3 More Tips for Better Business Writing

Published Sep, 10 2013
Business Writing Tips, Content Marketing

Lose the FluffWe could talk all day about the importance of blogging. Fresh content! Ranking for keywords! Brand-building! Cool, add that to the list.

But how do you say something that resonates? High school English didn’t teach you to write about your business.

At Perfect Pitch Concepts, describing our services simply remains one of our toughest challenges. Minimize, we say. Condense, we say. Pare it down.

Measuring your words may be as easy as asking yourself, “What does that actually mean?”

Lose the Fluff

Besides fame and discord, Ernest Hemingway and J.D. Salinger had something critical in common. Concision. Their writing is direct and accessible to the general public, and their popularity endures. So take a tip: your sentences can be choppy or incomplete, but keep them brief. Why?

  • It’s easy to see what’s essential when you remove what’s expendable.
  • Readers process words during the full stop at the end of a sentence. Shorter sentences allow more time to think.
  • By lightening the load, your busy, busy audience is emboldened to actually read your words. And if you don’t overstuff your sentences, readers can digest the meaning, too.

Break Down the Jargon

Break Down the JargonThe best way to lose an audience is to intimidate or confuse. There’s no MBA on my résumé, so when I see a blog post saturated with DKI CPL PPP SEP TBPR, I run. My immediate response is nope, not for me. Not today.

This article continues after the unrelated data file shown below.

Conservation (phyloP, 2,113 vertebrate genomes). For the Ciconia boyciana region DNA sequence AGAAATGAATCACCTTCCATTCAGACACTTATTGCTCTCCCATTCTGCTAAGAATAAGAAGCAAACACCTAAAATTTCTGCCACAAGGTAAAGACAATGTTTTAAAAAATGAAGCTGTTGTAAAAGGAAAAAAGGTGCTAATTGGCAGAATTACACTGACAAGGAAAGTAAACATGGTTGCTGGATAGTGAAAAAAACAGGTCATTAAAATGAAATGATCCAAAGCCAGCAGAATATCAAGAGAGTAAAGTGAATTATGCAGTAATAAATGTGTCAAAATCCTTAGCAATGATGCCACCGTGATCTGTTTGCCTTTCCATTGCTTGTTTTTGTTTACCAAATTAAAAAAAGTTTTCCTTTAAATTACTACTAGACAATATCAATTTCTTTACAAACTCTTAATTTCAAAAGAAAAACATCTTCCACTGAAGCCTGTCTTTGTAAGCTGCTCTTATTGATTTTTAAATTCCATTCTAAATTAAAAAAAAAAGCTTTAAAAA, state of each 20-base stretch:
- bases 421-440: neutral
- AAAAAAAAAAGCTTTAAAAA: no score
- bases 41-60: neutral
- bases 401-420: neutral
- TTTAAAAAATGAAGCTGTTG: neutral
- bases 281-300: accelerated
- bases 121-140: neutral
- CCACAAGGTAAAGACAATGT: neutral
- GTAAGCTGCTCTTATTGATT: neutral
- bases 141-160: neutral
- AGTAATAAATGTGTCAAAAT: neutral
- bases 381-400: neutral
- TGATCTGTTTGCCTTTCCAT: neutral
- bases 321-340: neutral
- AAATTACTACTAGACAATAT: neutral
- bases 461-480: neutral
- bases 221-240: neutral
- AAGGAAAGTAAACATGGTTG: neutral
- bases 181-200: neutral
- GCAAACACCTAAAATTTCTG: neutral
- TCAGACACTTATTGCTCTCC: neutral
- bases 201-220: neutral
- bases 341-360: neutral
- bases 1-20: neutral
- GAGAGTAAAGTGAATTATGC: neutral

It doesn’t have to be that way. If you’re trying to broaden your audience, take the time to spell out what you do. How do you explain your work to someone with no grasp on the terms you’re using?

Introduce the words used in your industry, but clarify them in lay terms. That way you demonstrate your authority on the topic while reaching out to those of us trying to learn something new. And giving us the gift of knowledge! Aw!

Informing potential clients gives them comfort in your humanness, trust in your business, and confidence in your brand.


Many writers like to say that writing is rewriting. It’s true. If your initial draft is anything like mine, it’s a wreck. My first move is to lean on the delete button. It’s hard to begin again, but addressing your weak spots gets you that much closer to the music in your head.

Read your post aloud. It’s a little scary to animate what you’ve written—especially if it’s beastly—but speaking your words is so necessary. Hearing your writing teaches you what sounds natural.

At PPC, each of our posts is a team effort. With one writer and an editor or two, we more easily correct the errors and meanderings that a single writer often misses. Our posts probably improve just by anticipating our colleagues reading over our shoulders.

Finally, a mistake I make again and again. Writing into the night is a lot more effective if you wake up and glance at the thing in the morning. Before hitting publish, review your post one last time, even if you’d rather bag it up and chuck it out on its way.

For more tips on accessible business writing, check out our first installment of the series, and check out the next one:

Creating Targeted Content


Cartoon: David Fletcher of CloudTweaks